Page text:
Healthcare Magazine did an amazing 4-page piece on Huelat Davis’ recent project Merrifield Center which combines 13 different behavioral health services scattered throughout the county into one comprehensive building.
This facility is unique in terms that it’s a behavioral health facility and police substation.
“If there’s an incident of a person behaving badly, someone who obviously has some sort of psychiatric disorder, in most counties they’d go to a hospital ED and then to the police station,” Noritake explains. “In Fairfax County, they’d be sent here. It’s almost like a police substation, with a specially trained officer on duty who takes over and writes a report, and the patient is under police control until they’re diagnosed by facility staff.” The goal, adds Huelat, “is to keep a lot of these people out of jail and get them safely into a rehab or treatment program.”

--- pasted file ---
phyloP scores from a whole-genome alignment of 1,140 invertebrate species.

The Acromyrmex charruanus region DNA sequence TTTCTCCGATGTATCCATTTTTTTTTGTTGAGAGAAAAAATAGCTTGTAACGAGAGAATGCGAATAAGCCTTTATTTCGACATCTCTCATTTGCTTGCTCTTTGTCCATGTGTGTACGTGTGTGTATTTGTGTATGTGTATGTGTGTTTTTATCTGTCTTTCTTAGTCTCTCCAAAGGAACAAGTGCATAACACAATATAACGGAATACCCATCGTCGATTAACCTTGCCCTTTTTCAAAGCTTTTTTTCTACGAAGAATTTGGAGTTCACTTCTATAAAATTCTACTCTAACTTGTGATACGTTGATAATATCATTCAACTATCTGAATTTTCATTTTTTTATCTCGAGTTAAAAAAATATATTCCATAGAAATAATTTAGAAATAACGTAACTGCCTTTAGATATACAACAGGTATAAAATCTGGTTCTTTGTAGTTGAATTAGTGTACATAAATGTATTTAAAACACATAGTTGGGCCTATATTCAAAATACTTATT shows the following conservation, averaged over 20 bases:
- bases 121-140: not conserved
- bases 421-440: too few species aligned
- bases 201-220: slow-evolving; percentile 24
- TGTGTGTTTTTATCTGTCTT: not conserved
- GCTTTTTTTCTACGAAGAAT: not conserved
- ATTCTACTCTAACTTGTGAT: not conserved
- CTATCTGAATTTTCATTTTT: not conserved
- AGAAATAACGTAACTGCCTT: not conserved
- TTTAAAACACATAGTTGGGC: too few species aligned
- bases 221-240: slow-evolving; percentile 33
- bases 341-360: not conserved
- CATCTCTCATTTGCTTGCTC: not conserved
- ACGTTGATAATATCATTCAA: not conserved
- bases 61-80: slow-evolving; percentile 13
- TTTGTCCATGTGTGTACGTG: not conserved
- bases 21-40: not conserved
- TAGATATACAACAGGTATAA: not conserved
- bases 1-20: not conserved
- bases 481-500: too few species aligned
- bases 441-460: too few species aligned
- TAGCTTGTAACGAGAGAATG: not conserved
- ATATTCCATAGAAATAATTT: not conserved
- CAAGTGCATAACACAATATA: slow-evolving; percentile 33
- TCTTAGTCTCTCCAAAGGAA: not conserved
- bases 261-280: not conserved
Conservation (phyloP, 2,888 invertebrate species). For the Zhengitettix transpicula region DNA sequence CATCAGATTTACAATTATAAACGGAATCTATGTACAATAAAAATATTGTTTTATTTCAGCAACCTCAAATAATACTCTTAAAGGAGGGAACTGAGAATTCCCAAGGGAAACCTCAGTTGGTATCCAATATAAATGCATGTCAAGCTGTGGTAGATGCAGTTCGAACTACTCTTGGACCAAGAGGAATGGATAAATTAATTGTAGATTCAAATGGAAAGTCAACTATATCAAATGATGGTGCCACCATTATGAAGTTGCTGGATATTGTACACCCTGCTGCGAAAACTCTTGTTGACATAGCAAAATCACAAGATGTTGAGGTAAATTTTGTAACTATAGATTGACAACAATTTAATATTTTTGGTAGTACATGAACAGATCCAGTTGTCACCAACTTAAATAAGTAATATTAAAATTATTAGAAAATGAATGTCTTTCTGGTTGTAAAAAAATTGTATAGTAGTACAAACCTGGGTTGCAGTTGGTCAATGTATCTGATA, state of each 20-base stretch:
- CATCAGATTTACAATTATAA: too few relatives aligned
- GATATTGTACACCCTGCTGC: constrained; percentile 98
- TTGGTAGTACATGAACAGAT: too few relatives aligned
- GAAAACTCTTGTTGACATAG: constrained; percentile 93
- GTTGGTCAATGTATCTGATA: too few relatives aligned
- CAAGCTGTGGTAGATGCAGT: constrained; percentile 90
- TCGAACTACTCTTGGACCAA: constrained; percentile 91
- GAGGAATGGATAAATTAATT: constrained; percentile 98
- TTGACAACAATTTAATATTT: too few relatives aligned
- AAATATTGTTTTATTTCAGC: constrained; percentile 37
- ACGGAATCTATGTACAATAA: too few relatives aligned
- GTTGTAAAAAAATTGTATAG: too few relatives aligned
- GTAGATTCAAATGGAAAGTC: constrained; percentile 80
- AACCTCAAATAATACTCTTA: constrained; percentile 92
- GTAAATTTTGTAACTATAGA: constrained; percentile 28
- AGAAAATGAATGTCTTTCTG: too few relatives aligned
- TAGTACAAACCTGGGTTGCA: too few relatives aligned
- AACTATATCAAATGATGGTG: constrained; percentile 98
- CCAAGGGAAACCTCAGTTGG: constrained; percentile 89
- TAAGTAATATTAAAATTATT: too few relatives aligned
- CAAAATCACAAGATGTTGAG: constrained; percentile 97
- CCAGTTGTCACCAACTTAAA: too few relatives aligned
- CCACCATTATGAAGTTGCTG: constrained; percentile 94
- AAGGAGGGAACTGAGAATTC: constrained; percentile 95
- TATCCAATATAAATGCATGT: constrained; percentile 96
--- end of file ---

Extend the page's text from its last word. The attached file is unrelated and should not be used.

“People may be in a psychotic state, and if they come into a place that’s dreary, that’s dark, that looks like an institution—this may hinder recovery. But now, they come into a bright place. There’s good lighting, which seems to really play an important part. They can sit in emergency services, see this very welcoming design. There’s a place where kids can play, where moms and dads don’t have to worry about little kids when they’re trying to help a loved one. There are people down there to keep an eye on things, peer workers to help intercede. It’s almost night and day,” Williams says. “It has reduced the number of [violent] incidents and we’re able to do more for these folks.”
Despite some initial concerns from both staff and users about losing the independent, cozy nature of their previous workplaces, Williams is emphatic about the results and how the community has responded. “They love it!” Williams says. “People are happy, they’re proud to come into this building now. Our compliance rate went up. Incidents are way down.”
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